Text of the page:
• Price taker: The use of historical price data assumes the industrial consumer is a price taker, meaning it does not have influence on the market prices. This is only reasonable if flexible industrial consumers represent a small part of the overall electricity system. This assumption gives results which are valuable for early adopters when evaluating the economic viability of market entry, as historic data ensures realistic scenarios. However, as the share of flexible industrial consumers participating in the market increases, updated or forecasted market prices would have to be used instead, as increasing flexible demand could create undesirable load peaks from consumer synchronisation at times of low prices (Kühnlenz et al. 2018; Krause et al. 2015).

  • No market intermediary service fees: the entity bidding in the electricity market on behalf of the industrial consumer does not charge for this bidding service. This allows industrial consumers to act directly based on market prices, without being influenced by any tariffication from a third-party market actor. Since industrial consumers are often large enough to trade directly in the wholesale market without passing through aggregators (Kirschen 2003), such third-party fees would in reality be rather small.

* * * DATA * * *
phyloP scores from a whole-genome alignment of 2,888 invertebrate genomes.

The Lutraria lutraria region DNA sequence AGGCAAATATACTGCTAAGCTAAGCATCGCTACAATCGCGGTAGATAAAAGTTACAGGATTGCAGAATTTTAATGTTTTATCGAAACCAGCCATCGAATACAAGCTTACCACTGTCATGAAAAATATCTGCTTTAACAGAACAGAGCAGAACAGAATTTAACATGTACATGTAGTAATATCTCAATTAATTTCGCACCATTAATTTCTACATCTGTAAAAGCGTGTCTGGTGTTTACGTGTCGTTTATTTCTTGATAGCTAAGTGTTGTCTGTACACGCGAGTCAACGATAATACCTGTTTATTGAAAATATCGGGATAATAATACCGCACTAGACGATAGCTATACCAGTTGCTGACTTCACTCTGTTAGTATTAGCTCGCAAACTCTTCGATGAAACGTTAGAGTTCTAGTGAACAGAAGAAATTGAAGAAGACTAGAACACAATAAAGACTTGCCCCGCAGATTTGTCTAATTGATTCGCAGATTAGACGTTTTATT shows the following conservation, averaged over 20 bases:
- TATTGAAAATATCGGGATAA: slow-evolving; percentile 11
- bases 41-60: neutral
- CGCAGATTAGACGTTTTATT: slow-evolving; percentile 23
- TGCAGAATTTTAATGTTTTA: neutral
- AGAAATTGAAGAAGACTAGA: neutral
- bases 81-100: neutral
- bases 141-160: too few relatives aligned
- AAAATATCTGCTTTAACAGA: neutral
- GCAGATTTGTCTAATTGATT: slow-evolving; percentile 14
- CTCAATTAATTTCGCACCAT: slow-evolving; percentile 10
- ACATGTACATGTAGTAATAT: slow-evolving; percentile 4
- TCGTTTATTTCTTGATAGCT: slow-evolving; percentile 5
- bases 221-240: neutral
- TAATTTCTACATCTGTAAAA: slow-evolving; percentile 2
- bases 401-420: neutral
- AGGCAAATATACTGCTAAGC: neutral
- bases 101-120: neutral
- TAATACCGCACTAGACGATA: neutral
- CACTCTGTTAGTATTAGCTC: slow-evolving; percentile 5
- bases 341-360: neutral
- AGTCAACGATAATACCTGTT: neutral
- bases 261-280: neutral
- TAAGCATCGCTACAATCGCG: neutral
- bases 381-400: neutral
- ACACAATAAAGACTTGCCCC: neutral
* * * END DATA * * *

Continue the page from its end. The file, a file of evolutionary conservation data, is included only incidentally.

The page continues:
• Focus on electricity market prices: taxes and network tariffs are excluded from the electricity price, as these depend on the size of the consumer but generally represent a lower share of the final electricity bill compared to private households in Denmark (Ropenus and Jacobsen 2015). Since taxes and tariffs are fixed per unit of energy consumed (Ropenus and Jacobsen 2015), they can be added as fixed costs after the market evaluation is done.

  • No imbalance: industrial consumers are assumed to follow the power schedule cleared in the market. This avoids paying compensations to the transmission system operator for imbalances between electricity loads cleared on the market and loads physically consumed. Load deviations would occur in case of unexpected logistical changes, upstream or downstream delays in the production, or operational inaccuracies. Such deviations would be caused by the consumers, which usually prioritise the optimisation of their main revenue-generating processes before optimising savings on their electricity bill (Grein and Pehnt 2011).